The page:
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September 30th, 2002
Message from Kingston Health Coalition Co-Chair Charlie Stock

Recently, the Ernie Eves government has pretended to turn over a new leaf. Perhaps a spring election is looming. The reality is that the government is stepping up the attack on the public health system. The provincial government has announced plans for two for-profit hospitals, one in Brampton - the new campus of the William Osler Hospital - and the other in Ottawa at the Royal Ottawa Hospital. The hospitals will be designated as "Public Private Partnerships" or P3 hospitals. This means that a private for-profit consortium will design, build, finance and own the hospitals. The public will lease the hospitals and all the non-clinical services. Experience in Britain and elsewhere indicates that these projects are disastrous for patients and staff. Because of the higher costs associated with private for-profit financing, construction and ownership, clinical services ends up being cut. P3 hospitals will cost far more than public hospitals, Britain has seen an average cut in staff of 25% and an average cut in beds of 30%. Private for-profit ownership puts control of the hospital in the hands of private consortia, diminishes public accountability and control, increases user fees and other costs for patients. This is a direct threat to the core of Medicare - hospitals should be public and non-profit.

The provincial government has also announced 25 for-profit MRI and CT clinics. Currently MRIs, key clinical diagnostic services, can only be performed in hospitals. These are services the government promised would not be privatized only six months ago. Health Minister Tony Clement has said that those with "medically unnecessary" scans will be able to pay out-of-pocket to get scans at these clinics. This is two tier healthcare. Not only does it mean that those with money can jump the queue. It also means that those with the least need can end up first in line by virtue of the size of their pocketbook. This is both a terrible way to govern waiting lists and a direct attack on the fundamental principles of Medicare. These clinics will be under the control of corporations and their shareholders - rather than in public non-profit control. For-profit clinics will draw scarce personnel out of the public system threatening its future and driving up costs. This too is a direct threat to the core of Medicare - clinical services should be public and non-profit. Tony Clement has said that this is just the beginning. He told the media that day surgery may be privatized next.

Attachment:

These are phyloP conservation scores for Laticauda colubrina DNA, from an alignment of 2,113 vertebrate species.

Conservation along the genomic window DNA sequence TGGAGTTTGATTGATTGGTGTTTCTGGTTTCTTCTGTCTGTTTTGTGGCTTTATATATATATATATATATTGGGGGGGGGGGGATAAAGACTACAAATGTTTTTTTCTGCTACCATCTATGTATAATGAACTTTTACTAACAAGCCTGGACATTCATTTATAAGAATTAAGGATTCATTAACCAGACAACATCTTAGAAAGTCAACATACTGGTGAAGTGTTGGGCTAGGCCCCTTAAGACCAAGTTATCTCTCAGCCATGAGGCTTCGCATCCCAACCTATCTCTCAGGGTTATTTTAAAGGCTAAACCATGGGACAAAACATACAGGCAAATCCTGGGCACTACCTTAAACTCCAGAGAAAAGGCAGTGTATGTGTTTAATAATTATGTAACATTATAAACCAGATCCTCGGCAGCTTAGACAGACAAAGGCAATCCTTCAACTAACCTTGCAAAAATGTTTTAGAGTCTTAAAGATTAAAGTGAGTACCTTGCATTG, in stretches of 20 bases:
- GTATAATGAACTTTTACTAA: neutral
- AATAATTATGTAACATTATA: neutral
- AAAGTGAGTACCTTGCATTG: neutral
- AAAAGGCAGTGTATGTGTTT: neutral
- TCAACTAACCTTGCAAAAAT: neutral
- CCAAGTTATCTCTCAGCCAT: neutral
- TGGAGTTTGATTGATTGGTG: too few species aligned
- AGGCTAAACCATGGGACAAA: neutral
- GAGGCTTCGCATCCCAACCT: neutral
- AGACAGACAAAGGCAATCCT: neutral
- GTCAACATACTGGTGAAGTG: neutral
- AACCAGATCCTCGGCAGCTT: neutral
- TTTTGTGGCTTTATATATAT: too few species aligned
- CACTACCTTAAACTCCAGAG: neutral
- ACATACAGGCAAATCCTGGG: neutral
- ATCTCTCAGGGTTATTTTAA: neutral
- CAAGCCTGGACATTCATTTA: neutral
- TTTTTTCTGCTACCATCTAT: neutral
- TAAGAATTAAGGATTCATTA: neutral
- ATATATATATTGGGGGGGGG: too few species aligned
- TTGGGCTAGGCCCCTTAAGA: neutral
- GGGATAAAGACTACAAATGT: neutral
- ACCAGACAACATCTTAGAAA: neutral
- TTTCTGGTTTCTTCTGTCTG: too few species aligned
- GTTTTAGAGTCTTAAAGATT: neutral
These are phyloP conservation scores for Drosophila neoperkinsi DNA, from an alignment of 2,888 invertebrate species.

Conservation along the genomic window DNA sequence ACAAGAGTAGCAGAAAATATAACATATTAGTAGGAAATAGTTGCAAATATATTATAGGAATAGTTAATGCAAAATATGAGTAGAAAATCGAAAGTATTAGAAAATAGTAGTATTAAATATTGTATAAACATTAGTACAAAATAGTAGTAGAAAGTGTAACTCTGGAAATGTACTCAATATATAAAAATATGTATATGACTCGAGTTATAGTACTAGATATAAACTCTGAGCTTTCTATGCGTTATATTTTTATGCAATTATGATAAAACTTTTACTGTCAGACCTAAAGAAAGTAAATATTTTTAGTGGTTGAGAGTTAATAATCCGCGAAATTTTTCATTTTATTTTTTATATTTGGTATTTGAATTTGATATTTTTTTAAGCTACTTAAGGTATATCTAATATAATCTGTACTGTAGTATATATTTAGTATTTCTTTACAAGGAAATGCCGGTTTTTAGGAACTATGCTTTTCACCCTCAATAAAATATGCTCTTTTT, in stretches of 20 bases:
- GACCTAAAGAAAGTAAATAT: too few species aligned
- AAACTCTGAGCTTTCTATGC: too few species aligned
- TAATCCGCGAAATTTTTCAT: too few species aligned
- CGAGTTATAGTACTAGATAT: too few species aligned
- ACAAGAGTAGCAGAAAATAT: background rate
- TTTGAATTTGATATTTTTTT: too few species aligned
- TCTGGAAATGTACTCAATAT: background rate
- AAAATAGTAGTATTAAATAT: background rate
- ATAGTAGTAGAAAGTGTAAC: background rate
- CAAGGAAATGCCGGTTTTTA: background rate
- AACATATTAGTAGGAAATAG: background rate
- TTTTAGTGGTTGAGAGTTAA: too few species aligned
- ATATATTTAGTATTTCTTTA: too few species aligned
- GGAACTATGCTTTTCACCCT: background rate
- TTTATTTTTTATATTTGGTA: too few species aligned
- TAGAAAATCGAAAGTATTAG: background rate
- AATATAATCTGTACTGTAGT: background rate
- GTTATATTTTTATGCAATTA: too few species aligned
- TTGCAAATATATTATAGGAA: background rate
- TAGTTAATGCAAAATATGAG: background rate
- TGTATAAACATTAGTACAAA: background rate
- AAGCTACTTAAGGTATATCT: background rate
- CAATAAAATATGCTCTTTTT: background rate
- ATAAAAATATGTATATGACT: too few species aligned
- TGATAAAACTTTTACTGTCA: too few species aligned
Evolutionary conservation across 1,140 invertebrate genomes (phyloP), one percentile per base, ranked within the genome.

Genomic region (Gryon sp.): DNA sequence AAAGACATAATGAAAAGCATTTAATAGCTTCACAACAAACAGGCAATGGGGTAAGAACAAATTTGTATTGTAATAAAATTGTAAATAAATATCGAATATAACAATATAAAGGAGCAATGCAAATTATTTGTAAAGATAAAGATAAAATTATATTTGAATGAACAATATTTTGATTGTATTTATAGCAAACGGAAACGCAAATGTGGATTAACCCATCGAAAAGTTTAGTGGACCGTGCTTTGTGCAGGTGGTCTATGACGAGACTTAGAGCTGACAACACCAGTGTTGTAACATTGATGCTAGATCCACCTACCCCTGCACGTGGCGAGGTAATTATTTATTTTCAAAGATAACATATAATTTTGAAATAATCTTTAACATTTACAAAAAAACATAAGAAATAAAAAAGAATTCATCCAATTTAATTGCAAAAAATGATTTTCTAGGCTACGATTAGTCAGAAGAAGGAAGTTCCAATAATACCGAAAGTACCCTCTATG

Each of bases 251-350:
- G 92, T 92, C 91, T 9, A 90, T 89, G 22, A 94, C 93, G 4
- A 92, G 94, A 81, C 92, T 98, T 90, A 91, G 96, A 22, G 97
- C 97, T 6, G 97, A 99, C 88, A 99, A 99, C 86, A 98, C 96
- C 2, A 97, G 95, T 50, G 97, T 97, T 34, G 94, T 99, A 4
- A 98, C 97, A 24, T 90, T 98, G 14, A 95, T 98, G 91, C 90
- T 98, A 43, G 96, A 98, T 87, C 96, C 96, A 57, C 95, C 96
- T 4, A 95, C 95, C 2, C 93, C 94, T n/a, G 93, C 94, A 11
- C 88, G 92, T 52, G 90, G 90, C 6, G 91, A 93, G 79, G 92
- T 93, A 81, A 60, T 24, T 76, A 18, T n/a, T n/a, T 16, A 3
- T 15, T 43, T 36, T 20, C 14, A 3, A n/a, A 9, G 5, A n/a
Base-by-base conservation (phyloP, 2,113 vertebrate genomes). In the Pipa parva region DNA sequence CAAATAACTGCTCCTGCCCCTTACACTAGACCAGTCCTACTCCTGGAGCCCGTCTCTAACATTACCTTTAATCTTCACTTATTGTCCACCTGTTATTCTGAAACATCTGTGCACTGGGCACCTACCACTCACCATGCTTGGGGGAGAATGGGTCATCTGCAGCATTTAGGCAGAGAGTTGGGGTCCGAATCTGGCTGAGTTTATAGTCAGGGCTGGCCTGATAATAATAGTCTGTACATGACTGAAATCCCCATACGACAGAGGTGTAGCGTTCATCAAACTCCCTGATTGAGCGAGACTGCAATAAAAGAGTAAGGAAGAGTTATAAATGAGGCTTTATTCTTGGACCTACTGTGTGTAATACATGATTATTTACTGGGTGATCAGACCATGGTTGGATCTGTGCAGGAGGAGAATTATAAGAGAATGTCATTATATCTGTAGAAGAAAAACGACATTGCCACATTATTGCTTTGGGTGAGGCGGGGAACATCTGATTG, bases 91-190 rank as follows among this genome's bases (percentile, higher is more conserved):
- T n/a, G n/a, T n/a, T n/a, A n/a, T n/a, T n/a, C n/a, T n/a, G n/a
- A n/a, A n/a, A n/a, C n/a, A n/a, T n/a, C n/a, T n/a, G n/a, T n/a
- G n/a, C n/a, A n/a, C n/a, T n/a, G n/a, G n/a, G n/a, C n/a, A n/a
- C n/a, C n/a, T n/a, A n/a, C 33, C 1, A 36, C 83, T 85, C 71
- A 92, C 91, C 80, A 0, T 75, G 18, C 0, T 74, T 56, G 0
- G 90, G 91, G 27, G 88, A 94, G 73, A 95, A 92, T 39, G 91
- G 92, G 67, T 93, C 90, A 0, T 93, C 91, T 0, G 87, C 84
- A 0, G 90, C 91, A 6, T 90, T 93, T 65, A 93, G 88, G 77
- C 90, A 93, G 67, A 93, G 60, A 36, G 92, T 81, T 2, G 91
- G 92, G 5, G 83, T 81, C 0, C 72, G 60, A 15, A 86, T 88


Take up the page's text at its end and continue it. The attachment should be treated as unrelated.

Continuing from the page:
Medicare was not intended to be a public insurance system that covers a large Americanized for-profit health industry. It is not sustainable that way. National standards, assurance that funding goes to patient care not profits, coverage for long term and home care, and federal attention to improving working conditions to deal with human resource shortages are all necessary components of revitalized and strengthened Medicare. The Federal government must take action. The Romanow Commission will be recommending reforms to the health care system this November. If provincial governments continue to expand for-profit health care, the work of the Commission will be completely undermined. Alberta and Ontario are forcefully promoting these private ‘solutions’ to the health care crisis.. A strong citizens’ movement combined with a renewed commitment from the federal government is what is needed to ensure that Medicare is preserved and enhanced.

We oppose for-profit healthcare because it costs more and is inefficient. We are also opposed because we believe, as do most Canadians, that health care is a human right. It is a public service not a commodity to be bought and sold for profit. We are proud of our public health system and of its values: compassion, humanity and solidarity. And we want those values to be strengthened, not destroyed. Private clinics are being touted as the answer as self-proclaimed cash-strapped governments claim to be unable to provide these medical services publicly. Profit is not the answer to what ails our health care system.

Maude Barlow, Chair of the Council of Canadians is in Kingston on October 7th , to talk about healthcare. She and other speakers will look at how we can both keep and strengthen our most cherished social program. They will also explain how a strong public healthcare system provides a better service than for-profit systems. The public meeting will take place at Memorial Hall, City Hall at 7PM. The other members of the panel will be Dr. Gordon Guyatt ,co-author of the McMaster study on patient mortality rates at profit based hospitals in the USA, Michael Hurley, President of the Ontario Council of Hospital Unions (OCHU/CUPE) and Natalie Mehra the provincial co-ordinator of the Ontario Health Coalition. If you are as concerned as we are about the future of Healthcare please plan to attend this free event.

Charlie Stock

Co-Chair

Kingston Health Coalition